Jonathan Jones wrote enthusiastically in the Guardian about Auerbach’s exhibition at Tate Britain, which is comprised of Lucian Freud’s collection of his work, accepted by the nation in lieu of death duties ….

I went today and felt the need to add this comment to his article:

The londonscapes are indeed redolent of the ever-regenerating by excavating nature of our grimy London.

But for me it was his ‘energy of execution’, his words, ‘in pursuit of a geometry of an exact expression’. that stopped me in my tracks.
I have often rather glibly felt (and taught) that Auerbach’s purest, most moving and most monumental work is in charcoal, but standing in front of ‘Rebuilding the Empire Cinema, Leicester Square’ I was properly moved.
rebuilding the Empire Cinema, Leicester Square (detail) FRANK AUERBACH Oils  1962

Rebuilding the Empire Cinema, Leicester Square (detail)

This painting is the same age as me and yet is as immediate as a drawing so often is. Thank you for singling it out – post-Olympics and as skyscrapers race each other towards the London skyline at a snail’s inexorable pace, this painting’s desolate optimism gave me a lump in my throat, as real as the clods of paint on his building site.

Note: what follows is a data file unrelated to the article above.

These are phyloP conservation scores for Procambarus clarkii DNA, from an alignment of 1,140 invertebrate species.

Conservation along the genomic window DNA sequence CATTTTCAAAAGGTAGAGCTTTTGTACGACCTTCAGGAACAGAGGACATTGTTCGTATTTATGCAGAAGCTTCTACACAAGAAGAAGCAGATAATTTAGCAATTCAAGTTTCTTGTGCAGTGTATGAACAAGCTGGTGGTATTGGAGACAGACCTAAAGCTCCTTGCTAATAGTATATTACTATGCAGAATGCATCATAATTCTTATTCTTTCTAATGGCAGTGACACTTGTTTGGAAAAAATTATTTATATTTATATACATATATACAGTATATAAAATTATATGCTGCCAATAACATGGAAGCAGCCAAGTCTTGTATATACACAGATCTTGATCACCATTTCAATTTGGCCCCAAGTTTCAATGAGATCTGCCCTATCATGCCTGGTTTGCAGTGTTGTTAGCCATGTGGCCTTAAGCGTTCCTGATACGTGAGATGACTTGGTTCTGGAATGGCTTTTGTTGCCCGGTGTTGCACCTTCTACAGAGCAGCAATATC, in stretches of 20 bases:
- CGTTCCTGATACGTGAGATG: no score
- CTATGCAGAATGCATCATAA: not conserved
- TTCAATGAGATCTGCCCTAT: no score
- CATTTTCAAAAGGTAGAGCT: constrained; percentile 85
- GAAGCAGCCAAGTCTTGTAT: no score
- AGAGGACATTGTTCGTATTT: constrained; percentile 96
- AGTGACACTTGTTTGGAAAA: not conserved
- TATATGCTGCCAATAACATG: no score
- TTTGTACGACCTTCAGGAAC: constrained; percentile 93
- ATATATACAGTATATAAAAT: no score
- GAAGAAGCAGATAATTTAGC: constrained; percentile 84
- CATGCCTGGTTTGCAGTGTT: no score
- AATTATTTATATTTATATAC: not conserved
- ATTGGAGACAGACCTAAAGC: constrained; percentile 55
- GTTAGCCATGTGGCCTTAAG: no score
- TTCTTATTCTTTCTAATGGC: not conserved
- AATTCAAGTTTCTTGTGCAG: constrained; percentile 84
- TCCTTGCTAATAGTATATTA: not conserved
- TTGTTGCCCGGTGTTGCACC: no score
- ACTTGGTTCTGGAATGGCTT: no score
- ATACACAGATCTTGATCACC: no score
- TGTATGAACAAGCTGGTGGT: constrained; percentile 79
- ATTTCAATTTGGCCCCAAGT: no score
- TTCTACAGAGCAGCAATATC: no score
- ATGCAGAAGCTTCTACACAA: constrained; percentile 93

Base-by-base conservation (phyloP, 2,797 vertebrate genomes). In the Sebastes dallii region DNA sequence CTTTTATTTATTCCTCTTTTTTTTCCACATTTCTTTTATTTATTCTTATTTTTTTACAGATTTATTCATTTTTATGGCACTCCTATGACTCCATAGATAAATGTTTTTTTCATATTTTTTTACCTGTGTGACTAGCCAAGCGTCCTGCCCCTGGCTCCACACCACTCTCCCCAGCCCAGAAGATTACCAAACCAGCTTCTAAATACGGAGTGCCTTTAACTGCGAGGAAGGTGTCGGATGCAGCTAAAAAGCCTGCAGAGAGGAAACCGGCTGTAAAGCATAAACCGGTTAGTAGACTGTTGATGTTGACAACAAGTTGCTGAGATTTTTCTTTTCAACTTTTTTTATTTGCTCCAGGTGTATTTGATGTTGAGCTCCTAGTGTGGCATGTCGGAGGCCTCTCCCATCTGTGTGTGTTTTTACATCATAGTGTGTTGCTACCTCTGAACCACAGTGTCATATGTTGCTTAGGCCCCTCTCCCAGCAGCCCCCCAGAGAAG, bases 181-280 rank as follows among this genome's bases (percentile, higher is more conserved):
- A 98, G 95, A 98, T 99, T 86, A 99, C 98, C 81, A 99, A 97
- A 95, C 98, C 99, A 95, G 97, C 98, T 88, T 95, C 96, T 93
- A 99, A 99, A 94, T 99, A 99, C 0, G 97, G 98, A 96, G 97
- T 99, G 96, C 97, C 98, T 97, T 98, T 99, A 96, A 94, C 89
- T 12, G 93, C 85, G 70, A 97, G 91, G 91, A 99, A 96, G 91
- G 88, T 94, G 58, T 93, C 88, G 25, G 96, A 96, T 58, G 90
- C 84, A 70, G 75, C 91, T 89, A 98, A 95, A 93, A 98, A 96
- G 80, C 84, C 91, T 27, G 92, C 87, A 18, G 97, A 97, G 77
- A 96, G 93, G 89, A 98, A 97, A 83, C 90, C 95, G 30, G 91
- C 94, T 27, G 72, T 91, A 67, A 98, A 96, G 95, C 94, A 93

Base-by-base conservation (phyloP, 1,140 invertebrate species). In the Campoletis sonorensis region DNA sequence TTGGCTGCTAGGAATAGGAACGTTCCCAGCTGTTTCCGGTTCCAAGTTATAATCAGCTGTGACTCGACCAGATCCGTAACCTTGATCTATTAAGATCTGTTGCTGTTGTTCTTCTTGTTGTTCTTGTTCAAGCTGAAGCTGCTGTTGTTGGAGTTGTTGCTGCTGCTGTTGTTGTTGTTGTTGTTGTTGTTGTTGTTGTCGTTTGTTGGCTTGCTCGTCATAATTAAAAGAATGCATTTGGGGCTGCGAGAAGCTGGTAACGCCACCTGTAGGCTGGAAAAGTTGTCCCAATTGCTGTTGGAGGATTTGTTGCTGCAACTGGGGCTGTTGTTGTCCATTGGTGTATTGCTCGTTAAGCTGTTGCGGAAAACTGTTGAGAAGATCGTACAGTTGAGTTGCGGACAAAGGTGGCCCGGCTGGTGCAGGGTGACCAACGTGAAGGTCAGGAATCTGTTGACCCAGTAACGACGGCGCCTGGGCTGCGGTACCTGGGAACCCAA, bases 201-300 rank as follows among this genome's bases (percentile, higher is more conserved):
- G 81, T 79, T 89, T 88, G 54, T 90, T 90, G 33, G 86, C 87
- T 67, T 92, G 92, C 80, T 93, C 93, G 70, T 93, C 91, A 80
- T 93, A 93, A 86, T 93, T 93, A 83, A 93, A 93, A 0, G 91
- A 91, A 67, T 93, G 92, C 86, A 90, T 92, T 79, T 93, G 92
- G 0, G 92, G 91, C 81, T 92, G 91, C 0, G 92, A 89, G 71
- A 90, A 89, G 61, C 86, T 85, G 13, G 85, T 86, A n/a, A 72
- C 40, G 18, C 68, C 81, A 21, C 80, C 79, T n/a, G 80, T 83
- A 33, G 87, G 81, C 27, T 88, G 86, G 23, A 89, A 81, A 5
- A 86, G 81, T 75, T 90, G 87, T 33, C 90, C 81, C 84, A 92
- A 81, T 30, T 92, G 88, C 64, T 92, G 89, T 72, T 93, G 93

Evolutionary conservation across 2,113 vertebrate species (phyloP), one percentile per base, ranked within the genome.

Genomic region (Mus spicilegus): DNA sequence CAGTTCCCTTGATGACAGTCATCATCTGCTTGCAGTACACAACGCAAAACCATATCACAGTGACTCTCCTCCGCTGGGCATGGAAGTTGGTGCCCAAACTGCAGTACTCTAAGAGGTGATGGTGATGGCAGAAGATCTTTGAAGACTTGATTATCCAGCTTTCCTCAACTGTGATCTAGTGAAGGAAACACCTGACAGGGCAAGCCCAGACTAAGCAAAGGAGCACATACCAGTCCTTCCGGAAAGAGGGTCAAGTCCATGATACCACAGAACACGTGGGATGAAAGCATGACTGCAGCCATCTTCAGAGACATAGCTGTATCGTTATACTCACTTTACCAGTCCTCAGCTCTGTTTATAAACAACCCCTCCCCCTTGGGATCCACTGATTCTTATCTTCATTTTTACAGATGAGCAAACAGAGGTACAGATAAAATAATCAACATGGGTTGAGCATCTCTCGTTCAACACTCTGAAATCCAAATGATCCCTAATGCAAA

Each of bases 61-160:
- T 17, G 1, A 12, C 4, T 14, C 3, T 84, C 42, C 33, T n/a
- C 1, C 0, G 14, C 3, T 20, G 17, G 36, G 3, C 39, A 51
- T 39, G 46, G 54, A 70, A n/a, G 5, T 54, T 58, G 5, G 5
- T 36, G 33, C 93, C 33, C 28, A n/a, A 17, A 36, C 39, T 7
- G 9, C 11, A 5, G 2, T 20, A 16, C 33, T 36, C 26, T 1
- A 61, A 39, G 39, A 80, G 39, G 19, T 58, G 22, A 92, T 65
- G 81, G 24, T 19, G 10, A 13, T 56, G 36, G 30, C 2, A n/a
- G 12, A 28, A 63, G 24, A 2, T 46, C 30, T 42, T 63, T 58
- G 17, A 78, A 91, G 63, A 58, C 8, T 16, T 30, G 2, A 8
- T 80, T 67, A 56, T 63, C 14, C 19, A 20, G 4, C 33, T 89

For the first time I can see that in (some of) his paintings the brushstrokes are more corrections (of division, tone and colour and, rarely, space) than gestures.
They are gestural but very nearly as subconscious as Pollock’s dribbles.
When he gets too actually sculptural, the process becomes more selfconscious and less coherent as painting, although they are masterful low (and not so low) reliefs.
His new masterly drawings are indeed rivalled by his magisterial paintings.
Is there a petition to sign to keep these works in London?




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